Saturday, November 23, 2019

Driving in Wet Weather? Here's some tips on staying safe.

You should never attempt to drive through water more than 6 inches deep or if the water comes to halfway up your tire. the car can become buoyant and float. Many people have thought that the water crossing a dip in the road is not very deep and been swept away. If in doubt, find another route!

Allow more time to get to where you are going. Going slower and allowing more time and room between you and the next vehicle will give you more time to react if traffic stops suddenly or you start to lose control of your vehicle. Also, there could be a need for you to take an alternate route due to an accident, downed lines, closed roads, etc. Always know where you are going and identify alternate routes. 

Check on traffic conditions before you leave. There are many mobile apps to help as well as Google Maps. Stop and take a break. When I am done with an out of town meeting or event I will seek out a nearby restaurant I want to try, a mall or someplace I can just sit down, have a snack or something to drink and wait out the traffic rush or plan another way home. 

Use a Bluetooth to chat on the phone. Many cars have it built in or you can get a headset. KEEP YOUR HANDS ON THE WHEEL. Driving is not the time to be proud of your multi-tasking skills. The text can wait. If it's super important, they will call you when you don't respond to a text. Consider using the auto reply feature on your phone. My phone will tell people I can't text because I'm driving right now but I will call back once I am stopped. Often times I get an "OK" text or more often than not a phone call!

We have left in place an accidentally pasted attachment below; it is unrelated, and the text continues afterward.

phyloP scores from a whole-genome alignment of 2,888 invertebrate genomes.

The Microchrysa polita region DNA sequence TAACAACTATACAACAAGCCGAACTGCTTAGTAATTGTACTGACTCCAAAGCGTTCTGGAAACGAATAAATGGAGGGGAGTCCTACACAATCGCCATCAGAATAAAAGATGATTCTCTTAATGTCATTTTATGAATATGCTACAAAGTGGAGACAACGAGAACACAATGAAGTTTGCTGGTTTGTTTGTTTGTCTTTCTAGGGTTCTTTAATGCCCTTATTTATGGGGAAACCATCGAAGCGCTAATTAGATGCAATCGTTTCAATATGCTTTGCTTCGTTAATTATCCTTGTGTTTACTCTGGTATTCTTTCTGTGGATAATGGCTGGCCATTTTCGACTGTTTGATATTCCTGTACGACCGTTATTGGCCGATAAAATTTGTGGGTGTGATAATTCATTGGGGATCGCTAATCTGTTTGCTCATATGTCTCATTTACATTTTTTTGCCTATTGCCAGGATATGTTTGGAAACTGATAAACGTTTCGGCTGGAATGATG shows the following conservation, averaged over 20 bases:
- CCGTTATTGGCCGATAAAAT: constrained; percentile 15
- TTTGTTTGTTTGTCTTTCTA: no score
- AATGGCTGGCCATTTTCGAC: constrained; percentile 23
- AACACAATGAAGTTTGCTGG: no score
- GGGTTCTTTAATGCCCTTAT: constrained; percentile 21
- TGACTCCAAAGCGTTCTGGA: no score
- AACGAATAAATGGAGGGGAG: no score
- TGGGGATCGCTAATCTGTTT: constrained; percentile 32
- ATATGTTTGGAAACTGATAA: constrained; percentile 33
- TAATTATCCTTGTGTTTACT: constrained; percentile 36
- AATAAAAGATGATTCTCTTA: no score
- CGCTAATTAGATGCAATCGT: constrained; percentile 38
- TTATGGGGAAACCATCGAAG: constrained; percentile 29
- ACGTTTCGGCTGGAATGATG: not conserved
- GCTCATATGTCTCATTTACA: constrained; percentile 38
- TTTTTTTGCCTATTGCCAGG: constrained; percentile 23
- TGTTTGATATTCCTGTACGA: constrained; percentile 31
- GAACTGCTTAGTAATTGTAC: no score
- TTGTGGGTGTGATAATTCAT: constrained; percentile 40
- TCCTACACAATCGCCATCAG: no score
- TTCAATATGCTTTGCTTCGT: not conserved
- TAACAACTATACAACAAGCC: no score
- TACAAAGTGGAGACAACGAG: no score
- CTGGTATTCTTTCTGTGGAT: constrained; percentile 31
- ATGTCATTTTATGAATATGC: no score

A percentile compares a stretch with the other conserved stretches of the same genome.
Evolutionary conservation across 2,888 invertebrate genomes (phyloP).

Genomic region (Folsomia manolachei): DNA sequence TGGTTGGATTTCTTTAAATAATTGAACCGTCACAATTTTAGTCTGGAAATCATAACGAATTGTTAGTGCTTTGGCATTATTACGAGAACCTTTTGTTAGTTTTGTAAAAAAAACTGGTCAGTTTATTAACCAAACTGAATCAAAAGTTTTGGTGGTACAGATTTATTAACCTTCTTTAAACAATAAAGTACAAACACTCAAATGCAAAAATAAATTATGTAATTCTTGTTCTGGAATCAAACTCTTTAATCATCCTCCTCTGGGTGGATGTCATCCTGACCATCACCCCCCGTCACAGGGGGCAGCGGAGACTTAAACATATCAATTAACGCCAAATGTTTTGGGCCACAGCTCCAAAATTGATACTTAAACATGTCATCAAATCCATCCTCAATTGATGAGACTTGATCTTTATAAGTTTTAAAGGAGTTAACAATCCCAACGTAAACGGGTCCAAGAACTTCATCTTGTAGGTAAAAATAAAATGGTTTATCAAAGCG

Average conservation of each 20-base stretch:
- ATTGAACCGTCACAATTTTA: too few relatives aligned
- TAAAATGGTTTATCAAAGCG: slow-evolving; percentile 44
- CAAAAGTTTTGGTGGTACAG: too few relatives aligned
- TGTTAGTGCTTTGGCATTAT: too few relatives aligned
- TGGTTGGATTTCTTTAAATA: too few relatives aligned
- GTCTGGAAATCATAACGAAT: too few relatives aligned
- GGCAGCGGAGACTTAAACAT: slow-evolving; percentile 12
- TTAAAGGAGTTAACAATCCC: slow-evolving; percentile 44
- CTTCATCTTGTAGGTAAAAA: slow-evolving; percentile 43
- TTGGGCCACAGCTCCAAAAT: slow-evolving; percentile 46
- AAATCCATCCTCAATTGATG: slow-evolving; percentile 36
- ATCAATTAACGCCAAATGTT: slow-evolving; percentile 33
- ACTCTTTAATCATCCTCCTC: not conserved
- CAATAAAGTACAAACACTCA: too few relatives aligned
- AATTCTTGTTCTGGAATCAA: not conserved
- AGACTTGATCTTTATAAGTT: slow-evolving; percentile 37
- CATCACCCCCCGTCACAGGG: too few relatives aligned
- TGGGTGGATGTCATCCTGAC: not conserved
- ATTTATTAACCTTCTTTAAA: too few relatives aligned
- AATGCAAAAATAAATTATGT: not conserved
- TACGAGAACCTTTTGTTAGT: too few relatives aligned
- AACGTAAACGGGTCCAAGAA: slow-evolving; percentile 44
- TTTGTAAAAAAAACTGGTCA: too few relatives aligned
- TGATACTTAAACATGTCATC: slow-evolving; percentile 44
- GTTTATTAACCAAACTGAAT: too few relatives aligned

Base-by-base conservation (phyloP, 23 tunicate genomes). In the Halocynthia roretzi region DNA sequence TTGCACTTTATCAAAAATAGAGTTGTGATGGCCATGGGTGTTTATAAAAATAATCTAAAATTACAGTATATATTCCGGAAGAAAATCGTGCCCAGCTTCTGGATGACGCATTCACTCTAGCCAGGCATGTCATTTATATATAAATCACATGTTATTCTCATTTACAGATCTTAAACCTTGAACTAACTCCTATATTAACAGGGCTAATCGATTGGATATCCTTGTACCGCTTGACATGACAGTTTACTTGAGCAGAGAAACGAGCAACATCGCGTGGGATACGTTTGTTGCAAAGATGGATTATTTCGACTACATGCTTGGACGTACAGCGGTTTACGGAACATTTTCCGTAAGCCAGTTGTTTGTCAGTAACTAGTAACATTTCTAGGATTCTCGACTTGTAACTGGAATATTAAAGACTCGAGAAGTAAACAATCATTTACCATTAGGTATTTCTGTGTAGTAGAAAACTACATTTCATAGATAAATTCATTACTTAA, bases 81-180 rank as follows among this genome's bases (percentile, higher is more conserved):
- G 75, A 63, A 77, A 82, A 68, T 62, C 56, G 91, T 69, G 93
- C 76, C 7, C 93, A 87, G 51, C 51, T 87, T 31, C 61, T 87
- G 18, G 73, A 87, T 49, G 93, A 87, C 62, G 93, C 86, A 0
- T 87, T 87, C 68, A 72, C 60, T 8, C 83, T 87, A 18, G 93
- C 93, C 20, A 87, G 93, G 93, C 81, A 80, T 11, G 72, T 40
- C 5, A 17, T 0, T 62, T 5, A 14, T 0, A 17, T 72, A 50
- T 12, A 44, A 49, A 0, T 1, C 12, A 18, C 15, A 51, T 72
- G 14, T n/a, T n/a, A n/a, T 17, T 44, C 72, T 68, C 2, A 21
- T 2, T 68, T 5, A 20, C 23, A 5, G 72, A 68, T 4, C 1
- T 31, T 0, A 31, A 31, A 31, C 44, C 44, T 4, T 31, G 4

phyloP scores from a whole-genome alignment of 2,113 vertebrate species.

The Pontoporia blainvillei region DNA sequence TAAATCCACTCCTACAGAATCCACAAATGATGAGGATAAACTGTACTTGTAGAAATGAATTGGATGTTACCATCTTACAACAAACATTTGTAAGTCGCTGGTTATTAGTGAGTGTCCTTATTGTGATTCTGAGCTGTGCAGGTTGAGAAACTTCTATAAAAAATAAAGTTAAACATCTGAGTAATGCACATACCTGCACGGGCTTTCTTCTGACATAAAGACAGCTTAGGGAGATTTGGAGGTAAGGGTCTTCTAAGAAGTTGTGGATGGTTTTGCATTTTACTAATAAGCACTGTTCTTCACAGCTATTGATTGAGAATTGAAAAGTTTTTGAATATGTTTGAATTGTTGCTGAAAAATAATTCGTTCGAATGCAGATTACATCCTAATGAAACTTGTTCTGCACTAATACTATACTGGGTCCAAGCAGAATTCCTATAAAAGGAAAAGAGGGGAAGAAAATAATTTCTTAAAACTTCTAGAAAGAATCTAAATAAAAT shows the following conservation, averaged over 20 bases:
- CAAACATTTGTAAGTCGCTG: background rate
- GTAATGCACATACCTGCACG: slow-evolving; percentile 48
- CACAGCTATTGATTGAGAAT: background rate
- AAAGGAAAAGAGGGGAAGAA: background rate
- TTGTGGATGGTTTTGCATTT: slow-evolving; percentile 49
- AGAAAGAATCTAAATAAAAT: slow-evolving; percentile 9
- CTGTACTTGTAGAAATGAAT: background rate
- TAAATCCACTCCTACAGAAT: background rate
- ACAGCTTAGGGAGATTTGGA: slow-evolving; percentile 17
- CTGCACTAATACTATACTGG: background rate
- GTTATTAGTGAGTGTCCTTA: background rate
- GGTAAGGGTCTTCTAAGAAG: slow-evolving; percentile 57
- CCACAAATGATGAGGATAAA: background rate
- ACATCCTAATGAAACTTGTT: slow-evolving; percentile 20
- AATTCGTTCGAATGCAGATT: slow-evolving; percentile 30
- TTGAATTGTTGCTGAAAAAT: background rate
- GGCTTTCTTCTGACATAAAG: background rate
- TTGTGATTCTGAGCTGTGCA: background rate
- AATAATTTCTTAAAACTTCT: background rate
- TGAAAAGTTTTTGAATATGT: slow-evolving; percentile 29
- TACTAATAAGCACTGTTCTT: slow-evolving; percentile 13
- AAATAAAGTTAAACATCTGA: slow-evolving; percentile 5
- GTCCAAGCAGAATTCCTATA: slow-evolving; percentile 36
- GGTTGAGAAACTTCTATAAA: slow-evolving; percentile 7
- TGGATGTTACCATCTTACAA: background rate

For more tips on driving in wet weather, click here.

You can also learn about what to do if you lose control of your car on a wet road (hydro-plain) here.

Wednesday, October 16, 2019

Trick or Treat? A few safety tips to keep Halloween fun.

Halloween is a fun time of year for many people. Trick or treating, games, fairs, parties and other celebrations kick off the holiday season.

Staying safe and having fun are not incompatible goals on such a great night.

First, if you have been drinking, don't drive. Call a cab, get a sober friend, or find the number to MADD or SADD for your area. Some of the MADD or SADD local groups operate a taxi service to pick you up and take you home only if you have been drinking and need a lift.

Second, don't text and drive. It's Halloween, you want to post the photo of you in your costume on instagram, twitter and Facebook so your friends can see how scary, fun and cool you look. Do it before you get in the car or when you get to the next destination, not while you are driving. No one wants your last post to be your LAST POST.

Also, consider the following:

1. Don't go out alone. Have a few friends with you.

2. If you are with a group of children, make sure they walk, not run, to the next place. Many children trip and fall while running.

3. Watch out for face paint. Some of it is not FDA approve and it can also cause an allergic reaction.

4. Keep a flash light with you and try to avoid poorly lit or dark areas. Where reflective tape, glow in the dark costumes, etc. to help motorists see you. You can even get a flashing light to put on your belt.

5. Only eat treats from places you trust or that are in manufactures wrapping. Check for puncture marks and tears in packages. If in doubt, throw it out.

6. Keep pets inside and away from the front door if you are handing out treats. Pets that are startled or exited can move really quick. They may think the person in the costume is trying to harm you and get protective. If your back yard is difficult to access form the front, sides or rear fence, keeping them there can help, but they could jump the fence to join the fun.

7. Finally, watch out for candles, oepn flames, and light bulbs. Costumes can catch fire if too near a heat source. Bulbs that are on for along time can get hot.

So, go out, have fun and stay safe!

Saturday, August 29, 2015

What is Personal Injury Insurance and do I need it?

Personal injury insurance is a coverage available on many homeowners insurance policies that protects you if a legal action is brought against you because you post something online about them that is critical, insulting or untrue about them. The same goes for posting things in print. (Keep in mind that you have some medical coverage and liability coverage if someone gets physically hurt on the property.)